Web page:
Originally, Hopi men didn't wear much clothing-- only breechcloths or short kilts (men's skirts). Hopi women wore knee-length cotton dresses called mantas. A manta fastened at a woman's right shoulder, leaving her left shoulder bare. Missionaries didn't think this dress style was modest enough, so in the 1900's many Hopi women started wearing blouses underneath their mantas. This style is still in use today. Men and women both wore deerskin moccasins on their feet. For dances and special occasions, women painted their moccasins white and wrapped white strips of deerskin around their shins as leggings. Here is a site with sketches of Navajo and Hopi clothing styles, and some photos and links about Indian clothing in general. The Hopis did not traditionally wear feather warbonnets. Hopi men usually wore cloth headbands tied around their foreheads instead. Most men wore their hair gathered into a figure-eight shaped bun called a hצmsoma, though some Hopi men began cutting their hair to shoulder-length during the early 1900's. Umarried Hopi women wore their hair in elaborate butterfly whorls, while married women wore theirs in two long pigtails. The Hopis also painted their faces for special occasions. They used different patterns for war paint, religious ceremonies, and dances. Today, many Hopi people still wear moccasins or mantas, but they wear modern clothes like jeans instead of a breechcloth... and they only wear legging wraps or kilts on special occasions like a dance.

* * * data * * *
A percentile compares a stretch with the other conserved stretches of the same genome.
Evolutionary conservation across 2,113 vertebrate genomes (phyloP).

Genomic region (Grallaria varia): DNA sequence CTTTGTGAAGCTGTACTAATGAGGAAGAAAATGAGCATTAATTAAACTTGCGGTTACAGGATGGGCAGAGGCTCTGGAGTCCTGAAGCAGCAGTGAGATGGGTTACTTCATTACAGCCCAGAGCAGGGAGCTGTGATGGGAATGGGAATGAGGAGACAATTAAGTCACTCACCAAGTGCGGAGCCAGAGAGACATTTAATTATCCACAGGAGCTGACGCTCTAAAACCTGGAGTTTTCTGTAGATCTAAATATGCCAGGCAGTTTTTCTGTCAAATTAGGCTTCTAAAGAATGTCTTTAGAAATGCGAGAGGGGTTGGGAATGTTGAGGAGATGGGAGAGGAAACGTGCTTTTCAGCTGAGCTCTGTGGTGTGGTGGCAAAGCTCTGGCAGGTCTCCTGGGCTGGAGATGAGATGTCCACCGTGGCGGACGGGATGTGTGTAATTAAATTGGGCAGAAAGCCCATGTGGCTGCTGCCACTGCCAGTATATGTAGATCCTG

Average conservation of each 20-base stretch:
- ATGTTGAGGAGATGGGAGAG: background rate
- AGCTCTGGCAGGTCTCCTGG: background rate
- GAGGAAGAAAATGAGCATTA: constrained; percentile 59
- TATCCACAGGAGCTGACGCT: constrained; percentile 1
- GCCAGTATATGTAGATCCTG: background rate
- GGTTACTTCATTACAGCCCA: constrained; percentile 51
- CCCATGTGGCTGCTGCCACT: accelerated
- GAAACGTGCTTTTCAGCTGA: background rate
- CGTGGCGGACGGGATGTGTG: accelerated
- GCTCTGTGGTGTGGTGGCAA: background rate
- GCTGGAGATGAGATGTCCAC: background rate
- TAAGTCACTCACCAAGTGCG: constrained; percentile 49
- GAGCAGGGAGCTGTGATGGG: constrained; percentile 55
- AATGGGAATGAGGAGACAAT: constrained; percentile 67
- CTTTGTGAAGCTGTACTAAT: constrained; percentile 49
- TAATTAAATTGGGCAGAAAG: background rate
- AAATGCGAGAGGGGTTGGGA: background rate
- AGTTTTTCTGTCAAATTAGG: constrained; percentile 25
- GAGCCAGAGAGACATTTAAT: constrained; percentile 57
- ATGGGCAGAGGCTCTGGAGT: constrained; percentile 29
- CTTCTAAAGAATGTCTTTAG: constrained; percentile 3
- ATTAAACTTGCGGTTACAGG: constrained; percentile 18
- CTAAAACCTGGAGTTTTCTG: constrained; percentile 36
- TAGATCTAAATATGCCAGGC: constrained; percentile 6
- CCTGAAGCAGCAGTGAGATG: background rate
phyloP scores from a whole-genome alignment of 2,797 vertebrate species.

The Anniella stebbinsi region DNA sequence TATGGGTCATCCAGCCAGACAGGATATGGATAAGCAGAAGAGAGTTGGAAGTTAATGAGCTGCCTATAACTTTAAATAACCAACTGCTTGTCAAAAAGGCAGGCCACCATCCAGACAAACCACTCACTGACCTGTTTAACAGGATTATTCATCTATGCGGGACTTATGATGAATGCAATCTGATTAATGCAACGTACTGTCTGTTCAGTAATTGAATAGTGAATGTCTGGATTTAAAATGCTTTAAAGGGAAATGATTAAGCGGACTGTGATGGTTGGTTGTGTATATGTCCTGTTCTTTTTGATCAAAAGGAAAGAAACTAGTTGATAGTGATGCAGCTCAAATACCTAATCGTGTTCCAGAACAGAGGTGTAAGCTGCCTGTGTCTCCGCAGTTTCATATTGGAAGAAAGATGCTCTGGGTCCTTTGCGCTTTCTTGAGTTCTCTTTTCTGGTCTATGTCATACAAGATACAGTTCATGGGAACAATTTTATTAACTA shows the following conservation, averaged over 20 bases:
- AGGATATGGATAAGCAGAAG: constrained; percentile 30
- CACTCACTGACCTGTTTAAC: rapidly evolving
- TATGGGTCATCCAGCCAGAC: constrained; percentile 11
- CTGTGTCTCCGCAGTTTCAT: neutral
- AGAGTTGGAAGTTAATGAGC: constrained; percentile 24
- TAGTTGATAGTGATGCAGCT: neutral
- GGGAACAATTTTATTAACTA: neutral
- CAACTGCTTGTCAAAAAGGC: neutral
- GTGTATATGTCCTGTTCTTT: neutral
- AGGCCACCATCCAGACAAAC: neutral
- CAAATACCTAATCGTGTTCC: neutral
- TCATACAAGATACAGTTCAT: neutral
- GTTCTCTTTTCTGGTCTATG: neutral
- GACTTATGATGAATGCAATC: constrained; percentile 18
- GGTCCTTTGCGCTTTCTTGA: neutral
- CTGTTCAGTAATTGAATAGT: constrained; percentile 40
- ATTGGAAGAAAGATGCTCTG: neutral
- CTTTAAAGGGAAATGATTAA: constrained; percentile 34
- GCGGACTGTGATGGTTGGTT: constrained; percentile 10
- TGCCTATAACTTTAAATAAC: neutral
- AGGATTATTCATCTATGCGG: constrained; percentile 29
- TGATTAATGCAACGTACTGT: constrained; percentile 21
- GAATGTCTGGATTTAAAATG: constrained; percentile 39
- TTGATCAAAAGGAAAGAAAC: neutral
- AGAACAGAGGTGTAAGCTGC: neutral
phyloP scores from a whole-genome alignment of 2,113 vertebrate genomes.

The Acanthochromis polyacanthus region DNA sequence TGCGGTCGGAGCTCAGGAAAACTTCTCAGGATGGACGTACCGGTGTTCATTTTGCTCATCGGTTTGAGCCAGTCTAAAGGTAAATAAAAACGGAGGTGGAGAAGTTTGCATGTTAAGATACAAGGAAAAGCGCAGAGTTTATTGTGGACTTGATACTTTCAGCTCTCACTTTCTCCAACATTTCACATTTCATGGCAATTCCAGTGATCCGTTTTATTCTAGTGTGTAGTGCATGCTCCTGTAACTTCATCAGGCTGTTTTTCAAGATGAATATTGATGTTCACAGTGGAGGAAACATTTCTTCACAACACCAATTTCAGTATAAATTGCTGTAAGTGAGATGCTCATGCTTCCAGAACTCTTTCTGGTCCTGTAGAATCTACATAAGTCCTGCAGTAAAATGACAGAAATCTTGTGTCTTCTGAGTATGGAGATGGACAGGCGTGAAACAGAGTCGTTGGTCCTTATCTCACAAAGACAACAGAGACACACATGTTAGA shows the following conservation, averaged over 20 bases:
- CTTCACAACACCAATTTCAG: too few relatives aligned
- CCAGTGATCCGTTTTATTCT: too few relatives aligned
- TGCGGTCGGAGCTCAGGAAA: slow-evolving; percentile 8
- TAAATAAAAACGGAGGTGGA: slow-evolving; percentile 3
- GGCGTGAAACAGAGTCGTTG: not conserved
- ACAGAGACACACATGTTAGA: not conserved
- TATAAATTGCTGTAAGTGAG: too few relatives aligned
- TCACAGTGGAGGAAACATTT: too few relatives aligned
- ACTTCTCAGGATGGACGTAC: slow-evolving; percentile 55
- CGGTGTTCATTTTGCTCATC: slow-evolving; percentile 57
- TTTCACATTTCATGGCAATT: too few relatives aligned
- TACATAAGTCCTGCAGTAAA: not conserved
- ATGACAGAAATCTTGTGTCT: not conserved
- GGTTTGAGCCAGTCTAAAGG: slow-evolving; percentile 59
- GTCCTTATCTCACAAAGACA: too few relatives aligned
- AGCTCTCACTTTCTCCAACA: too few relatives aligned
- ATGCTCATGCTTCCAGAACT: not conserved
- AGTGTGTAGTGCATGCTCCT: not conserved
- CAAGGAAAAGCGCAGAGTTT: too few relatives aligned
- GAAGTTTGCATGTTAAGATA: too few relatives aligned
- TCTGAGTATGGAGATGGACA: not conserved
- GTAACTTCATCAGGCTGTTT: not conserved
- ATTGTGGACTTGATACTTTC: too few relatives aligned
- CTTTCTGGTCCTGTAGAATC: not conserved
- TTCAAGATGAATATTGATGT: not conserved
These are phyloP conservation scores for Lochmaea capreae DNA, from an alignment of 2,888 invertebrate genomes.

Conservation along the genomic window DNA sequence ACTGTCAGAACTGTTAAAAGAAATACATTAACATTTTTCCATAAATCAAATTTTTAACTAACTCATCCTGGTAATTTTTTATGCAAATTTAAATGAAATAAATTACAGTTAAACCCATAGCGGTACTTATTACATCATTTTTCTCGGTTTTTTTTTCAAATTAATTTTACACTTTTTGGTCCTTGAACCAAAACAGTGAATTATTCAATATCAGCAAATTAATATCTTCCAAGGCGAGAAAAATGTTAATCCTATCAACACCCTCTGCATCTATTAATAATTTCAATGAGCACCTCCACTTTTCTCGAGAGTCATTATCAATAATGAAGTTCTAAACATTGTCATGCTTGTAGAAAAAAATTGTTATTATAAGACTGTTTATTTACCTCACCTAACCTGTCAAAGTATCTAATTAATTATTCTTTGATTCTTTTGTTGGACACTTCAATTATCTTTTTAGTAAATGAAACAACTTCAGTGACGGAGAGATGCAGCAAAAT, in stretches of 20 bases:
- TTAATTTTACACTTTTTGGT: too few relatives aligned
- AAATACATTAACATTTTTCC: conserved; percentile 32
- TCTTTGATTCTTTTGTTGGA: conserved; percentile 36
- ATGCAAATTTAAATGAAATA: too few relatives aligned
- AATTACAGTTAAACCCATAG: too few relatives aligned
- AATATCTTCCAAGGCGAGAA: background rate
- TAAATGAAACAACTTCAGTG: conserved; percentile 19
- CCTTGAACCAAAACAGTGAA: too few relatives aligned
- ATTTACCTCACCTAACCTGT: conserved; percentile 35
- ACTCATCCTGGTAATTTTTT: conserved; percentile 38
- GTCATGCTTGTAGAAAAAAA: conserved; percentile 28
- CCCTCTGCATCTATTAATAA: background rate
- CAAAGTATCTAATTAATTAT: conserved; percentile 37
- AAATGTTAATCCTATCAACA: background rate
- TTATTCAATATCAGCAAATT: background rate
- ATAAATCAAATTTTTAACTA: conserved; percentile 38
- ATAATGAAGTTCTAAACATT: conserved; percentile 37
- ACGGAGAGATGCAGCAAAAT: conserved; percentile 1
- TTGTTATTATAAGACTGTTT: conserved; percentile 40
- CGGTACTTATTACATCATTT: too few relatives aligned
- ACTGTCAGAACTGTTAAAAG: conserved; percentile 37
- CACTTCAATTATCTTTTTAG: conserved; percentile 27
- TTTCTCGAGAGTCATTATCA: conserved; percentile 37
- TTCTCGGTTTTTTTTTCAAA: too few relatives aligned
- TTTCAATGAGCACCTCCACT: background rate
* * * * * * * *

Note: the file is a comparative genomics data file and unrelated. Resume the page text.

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thanx for the answer lol...............
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Actually, we prefer jeans and brightly colored shirts. Red and blue are highly favored. And we still wear headbands. And there are many occasions when we dress traditionally, many sacred days and special days. And all of them have dancing and singing. We like to feast and party lol.
I must warn people, however. Never depend totally on information from books or the net on the Hopi. We keep many things secret which we feel are sacred. Things which I won't discuss either. And over the years, a great deal of misinformation has been propagated about us. We're hard for people to understand. Our lives are sacred, we live inside our religion, not outside seeking it. In our language, each word has a daily meaning and a sacred meaning. We have words that we no longer know the meaning of, but they are still a part of the language because they express sacredness. We're kind of odd ducks really.
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